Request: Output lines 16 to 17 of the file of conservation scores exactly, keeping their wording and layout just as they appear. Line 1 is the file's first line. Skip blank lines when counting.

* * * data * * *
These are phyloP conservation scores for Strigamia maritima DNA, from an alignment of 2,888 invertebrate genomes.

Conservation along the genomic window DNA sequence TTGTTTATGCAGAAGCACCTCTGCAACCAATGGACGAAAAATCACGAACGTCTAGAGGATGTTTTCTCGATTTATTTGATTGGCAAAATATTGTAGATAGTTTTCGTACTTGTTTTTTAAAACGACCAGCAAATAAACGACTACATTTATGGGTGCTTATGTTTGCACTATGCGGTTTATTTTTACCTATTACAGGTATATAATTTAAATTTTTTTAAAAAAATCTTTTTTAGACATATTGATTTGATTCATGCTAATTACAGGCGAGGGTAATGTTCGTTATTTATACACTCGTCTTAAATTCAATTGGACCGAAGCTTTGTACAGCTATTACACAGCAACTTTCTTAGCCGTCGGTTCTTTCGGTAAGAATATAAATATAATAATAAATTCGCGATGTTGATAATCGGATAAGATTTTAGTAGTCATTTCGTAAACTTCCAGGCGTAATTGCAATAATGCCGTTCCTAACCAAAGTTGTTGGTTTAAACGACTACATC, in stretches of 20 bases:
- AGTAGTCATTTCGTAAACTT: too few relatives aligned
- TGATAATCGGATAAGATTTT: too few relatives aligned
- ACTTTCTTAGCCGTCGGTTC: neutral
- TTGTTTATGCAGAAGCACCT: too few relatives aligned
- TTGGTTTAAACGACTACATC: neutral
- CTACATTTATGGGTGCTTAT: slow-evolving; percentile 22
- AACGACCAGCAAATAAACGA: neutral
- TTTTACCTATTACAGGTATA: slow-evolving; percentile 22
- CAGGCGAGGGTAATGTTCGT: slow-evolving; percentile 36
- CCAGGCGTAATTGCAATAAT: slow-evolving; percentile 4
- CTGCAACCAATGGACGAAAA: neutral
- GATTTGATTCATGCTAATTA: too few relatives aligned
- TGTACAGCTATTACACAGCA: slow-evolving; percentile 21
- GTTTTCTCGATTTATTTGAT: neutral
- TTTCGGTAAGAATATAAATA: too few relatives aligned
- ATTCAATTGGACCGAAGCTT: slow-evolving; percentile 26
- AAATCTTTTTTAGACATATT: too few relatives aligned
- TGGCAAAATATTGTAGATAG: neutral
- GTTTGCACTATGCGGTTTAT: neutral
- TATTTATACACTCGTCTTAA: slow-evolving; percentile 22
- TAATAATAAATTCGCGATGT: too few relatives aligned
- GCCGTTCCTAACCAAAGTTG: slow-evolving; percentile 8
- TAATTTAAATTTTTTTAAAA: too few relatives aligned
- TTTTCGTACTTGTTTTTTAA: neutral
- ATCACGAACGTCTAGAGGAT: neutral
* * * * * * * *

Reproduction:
- GTTTTCTCGATTTATTTGAT: neutral
- TTTCGGTAAGAATATAAATA: too few relatives aligned